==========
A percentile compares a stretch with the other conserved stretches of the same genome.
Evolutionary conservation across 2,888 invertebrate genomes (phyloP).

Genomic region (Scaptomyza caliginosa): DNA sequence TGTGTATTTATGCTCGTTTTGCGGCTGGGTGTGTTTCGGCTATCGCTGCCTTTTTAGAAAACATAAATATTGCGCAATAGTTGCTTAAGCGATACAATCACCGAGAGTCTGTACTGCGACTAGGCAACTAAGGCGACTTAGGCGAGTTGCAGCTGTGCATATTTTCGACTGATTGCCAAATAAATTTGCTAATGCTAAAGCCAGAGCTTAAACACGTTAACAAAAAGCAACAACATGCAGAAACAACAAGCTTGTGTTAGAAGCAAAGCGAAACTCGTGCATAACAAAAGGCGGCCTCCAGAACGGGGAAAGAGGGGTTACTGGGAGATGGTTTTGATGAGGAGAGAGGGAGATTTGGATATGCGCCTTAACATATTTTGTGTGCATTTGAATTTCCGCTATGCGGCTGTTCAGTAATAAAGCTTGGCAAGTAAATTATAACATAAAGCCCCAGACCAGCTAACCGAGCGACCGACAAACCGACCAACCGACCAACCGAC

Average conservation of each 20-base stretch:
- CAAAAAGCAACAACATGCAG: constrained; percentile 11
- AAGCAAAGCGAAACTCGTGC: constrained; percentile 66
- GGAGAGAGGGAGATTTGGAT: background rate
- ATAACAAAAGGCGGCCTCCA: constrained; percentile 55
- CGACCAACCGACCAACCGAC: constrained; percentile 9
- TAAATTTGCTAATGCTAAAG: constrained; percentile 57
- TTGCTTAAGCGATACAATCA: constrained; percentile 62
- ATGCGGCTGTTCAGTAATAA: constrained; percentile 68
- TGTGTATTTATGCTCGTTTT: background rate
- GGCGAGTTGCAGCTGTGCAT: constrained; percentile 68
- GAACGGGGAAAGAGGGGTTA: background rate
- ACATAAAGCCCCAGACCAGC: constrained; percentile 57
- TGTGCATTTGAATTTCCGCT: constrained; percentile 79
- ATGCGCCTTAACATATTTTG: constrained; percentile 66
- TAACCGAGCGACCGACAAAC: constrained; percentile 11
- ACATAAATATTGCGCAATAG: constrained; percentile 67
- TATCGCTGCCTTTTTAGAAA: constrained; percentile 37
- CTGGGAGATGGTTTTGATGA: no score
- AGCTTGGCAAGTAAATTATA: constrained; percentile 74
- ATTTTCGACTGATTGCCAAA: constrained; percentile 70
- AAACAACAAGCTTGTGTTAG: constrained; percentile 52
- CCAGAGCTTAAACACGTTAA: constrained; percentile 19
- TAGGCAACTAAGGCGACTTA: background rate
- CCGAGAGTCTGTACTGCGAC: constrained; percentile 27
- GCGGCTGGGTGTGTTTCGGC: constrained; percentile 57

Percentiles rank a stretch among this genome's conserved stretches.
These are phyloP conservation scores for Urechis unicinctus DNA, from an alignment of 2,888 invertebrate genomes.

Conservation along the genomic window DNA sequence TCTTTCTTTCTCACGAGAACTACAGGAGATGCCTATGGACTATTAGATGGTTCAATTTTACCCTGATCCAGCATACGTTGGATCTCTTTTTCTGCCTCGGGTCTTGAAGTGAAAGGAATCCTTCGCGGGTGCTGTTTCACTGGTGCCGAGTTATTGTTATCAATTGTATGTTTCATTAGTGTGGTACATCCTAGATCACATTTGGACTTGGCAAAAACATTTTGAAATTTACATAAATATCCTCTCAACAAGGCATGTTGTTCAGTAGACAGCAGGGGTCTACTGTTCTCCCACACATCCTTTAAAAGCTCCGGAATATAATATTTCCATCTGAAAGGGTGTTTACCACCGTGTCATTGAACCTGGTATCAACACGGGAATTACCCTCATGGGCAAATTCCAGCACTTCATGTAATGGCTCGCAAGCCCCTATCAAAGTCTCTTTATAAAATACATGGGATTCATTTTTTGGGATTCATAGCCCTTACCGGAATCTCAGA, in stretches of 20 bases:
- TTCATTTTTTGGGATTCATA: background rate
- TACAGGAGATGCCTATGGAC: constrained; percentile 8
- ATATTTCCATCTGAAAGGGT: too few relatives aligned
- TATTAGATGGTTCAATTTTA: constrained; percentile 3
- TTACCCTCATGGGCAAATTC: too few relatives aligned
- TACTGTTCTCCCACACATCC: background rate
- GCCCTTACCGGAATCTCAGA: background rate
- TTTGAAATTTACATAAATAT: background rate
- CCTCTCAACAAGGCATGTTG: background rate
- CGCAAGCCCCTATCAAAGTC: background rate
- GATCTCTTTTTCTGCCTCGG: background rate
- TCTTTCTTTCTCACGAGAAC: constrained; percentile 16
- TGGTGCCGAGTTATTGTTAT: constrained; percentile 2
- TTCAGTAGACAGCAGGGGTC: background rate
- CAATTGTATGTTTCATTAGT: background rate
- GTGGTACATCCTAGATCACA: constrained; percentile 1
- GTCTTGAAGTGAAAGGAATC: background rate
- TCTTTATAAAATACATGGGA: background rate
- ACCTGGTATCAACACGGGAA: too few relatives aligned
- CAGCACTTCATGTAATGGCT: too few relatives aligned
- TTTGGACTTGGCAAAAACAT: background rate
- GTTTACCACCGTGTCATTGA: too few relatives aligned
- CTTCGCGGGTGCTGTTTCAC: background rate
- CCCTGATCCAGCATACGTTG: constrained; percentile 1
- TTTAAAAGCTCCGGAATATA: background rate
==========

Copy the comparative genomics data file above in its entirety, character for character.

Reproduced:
A percentile compares a stretch with the other conserved stretches of the same genome.
Evolutionary conservation across 2,888 invertebrate genomes (phyloP).

Genomic region (Scaptomyza caliginosa): DNA sequence TGTGTATTTATGCTCGTTTTGCGGCTGGGTGTGTTTCGGCTATCGCTGCCTTTTTAGAAAACATAAATATTGCGCAATAGTTGCTTAAGCGATACAATCACCGAGAGTCTGTACTGCGACTAGGCAACTAAGGCGACTTAGGCGAGTTGCAGCTGTGCATATTTTCGACTGATTGCCAAATAAATTTGCTAATGCTAAAGCCAGAGCTTAAACACGTTAACAAAAAGCAACAACATGCAGAAACAACAAGCTTGTGTTAGAAGCAAAGCGAAACTCGTGCATAACAAAAGGCGGCCTCCAGAACGGGGAAAGAGGGGTTACTGGGAGATGGTTTTGATGAGGAGAGAGGGAGATTTGGATATGCGCCTTAACATATTTTGTGTGCATTTGAATTTCCGCTATGCGGCTGTTCAGTAATAAAGCTTGGCAAGTAAATTATAACATAAAGCCCCAGACCAGCTAACCGAGCGACCGACAAACCGACCAACCGACCAACCGAC

Average conservation of each 20-base stretch:
- CAAAAAGCAACAACATGCAG: constrained; percentile 11
- AAGCAAAGCGAAACTCGTGC: constrained; percentile 66
- GGAGAGAGGGAGATTTGGAT: background rate
- ATAACAAAAGGCGGCCTCCA: constrained; percentile 55
- CGACCAACCGACCAACCGAC: constrained; percentile 9
- TAAATTTGCTAATGCTAAAG: constrained; percentile 57
- TTGCTTAAGCGATACAATCA: constrained; percentile 62
- ATGCGGCTGTTCAGTAATAA: constrained; percentile 68
- TGTGTATTTATGCTCGTTTT: background rate
- GGCGAGTTGCAGCTGTGCAT: constrained; percentile 68
- GAACGGGGAAAGAGGGGTTA: background rate
- ACATAAAGCCCCAGACCAGC: constrained; percentile 57
- TGTGCATTTGAATTTCCGCT: constrained; percentile 79
- ATGCGCCTTAACATATTTTG: constrained; percentile 66
- TAACCGAGCGACCGACAAAC: constrained; percentile 11
- ACATAAATATTGCGCAATAG: constrained; percentile 67
- TATCGCTGCCTTTTTAGAAA: constrained; percentile 37
- CTGGGAGATGGTTTTGATGA: no score
- AGCTTGGCAAGTAAATTATA: constrained; percentile 74
- ATTTTCGACTGATTGCCAAA: constrained; percentile 70
- AAACAACAAGCTTGTGTTAG: constrained; percentile 52
- CCAGAGCTTAAACACGTTAA: constrained; percentile 19
- TAGGCAACTAAGGCGACTTA: background rate
- CCGAGAGTCTGTACTGCGAC: constrained; percentile 27
- GCGGCTGGGTGTGTTTCGGC: constrained; percentile 57

Percentiles rank a stretch among this genome's conserved stretches.
These are phyloP conservation scores for Urechis unicinctus DNA, from an alignment of 2,888 invertebrate genomes.

Conservation along the genomic window DNA sequence TCTTTCTTTCTCACGAGAACTACAGGAGATGCCTATGGACTATTAGATGGTTCAATTTTACCCTGATCCAGCATACGTTGGATCTCTTTTTCTGCCTCGGGTCTTGAAGTGAAAGGAATCCTTCGCGGGTGCTGTTTCACTGGTGCCGAGTTATTGTTATCAATTGTATGTTTCATTAGTGTGGTACATCCTAGATCACATTTGGACTTGGCAAAAACATTTTGAAATTTACATAAATATCCTCTCAACAAGGCATGTTGTTCAGTAGACAGCAGGGGTCTACTGTTCTCCCACACATCCTTTAAAAGCTCCGGAATATAATATTTCCATCTGAAAGGGTGTTTACCACCGTGTCATTGAACCTGGTATCAACACGGGAATTACCCTCATGGGCAAATTCCAGCACTTCATGTAATGGCTCGCAAGCCCCTATCAAAGTCTCTTTATAAAATACATGGGATTCATTTTTTGGGATTCATAGCCCTTACCGGAATCTCAGA, in stretches of 20 bases:
- TTCATTTTTTGGGATTCATA: background rate
- TACAGGAGATGCCTATGGAC: constrained; percentile 8
- ATATTTCCATCTGAAAGGGT: too few relatives aligned
- TATTAGATGGTTCAATTTTA: constrained; percentile 3
- TTACCCTCATGGGCAAATTC: too few relatives aligned
- TACTGTTCTCCCACACATCC: background rate
- GCCCTTACCGGAATCTCAGA: background rate
- TTTGAAATTTACATAAATAT: background rate
- CCTCTCAACAAGGCATGTTG: background rate
- CGCAAGCCCCTATCAAAGTC: background rate
- GATCTCTTTTTCTGCCTCGG: background rate
- TCTTTCTTTCTCACGAGAAC: constrained; percentile 16
- TGGTGCCGAGTTATTGTTAT: constrained; percentile 2
- TTCAGTAGACAGCAGGGGTC: background rate
- CAATTGTATGTTTCATTAGT: background rate
- GTGGTACATCCTAGATCACA: constrained; percentile 1
- GTCTTGAAGTGAAAGGAATC: background rate
- TCTTTATAAAATACATGGGA: background rate
- ACCTGGTATCAACACGGGAA: too few relatives aligned
- CAGCACTTCATGTAATGGCT: too few relatives aligned
- TTTGGACTTGGCAAAAACAT: background rate
- GTTTACCACCGTGTCATTGA: too few relatives aligned
- CTTCGCGGGTGCTGTTTCAC: background rate
- CCCTGATCCAGCATACGTTG: constrained; percentile 1
- TTTAAAAGCTCCGGAATATA: background rate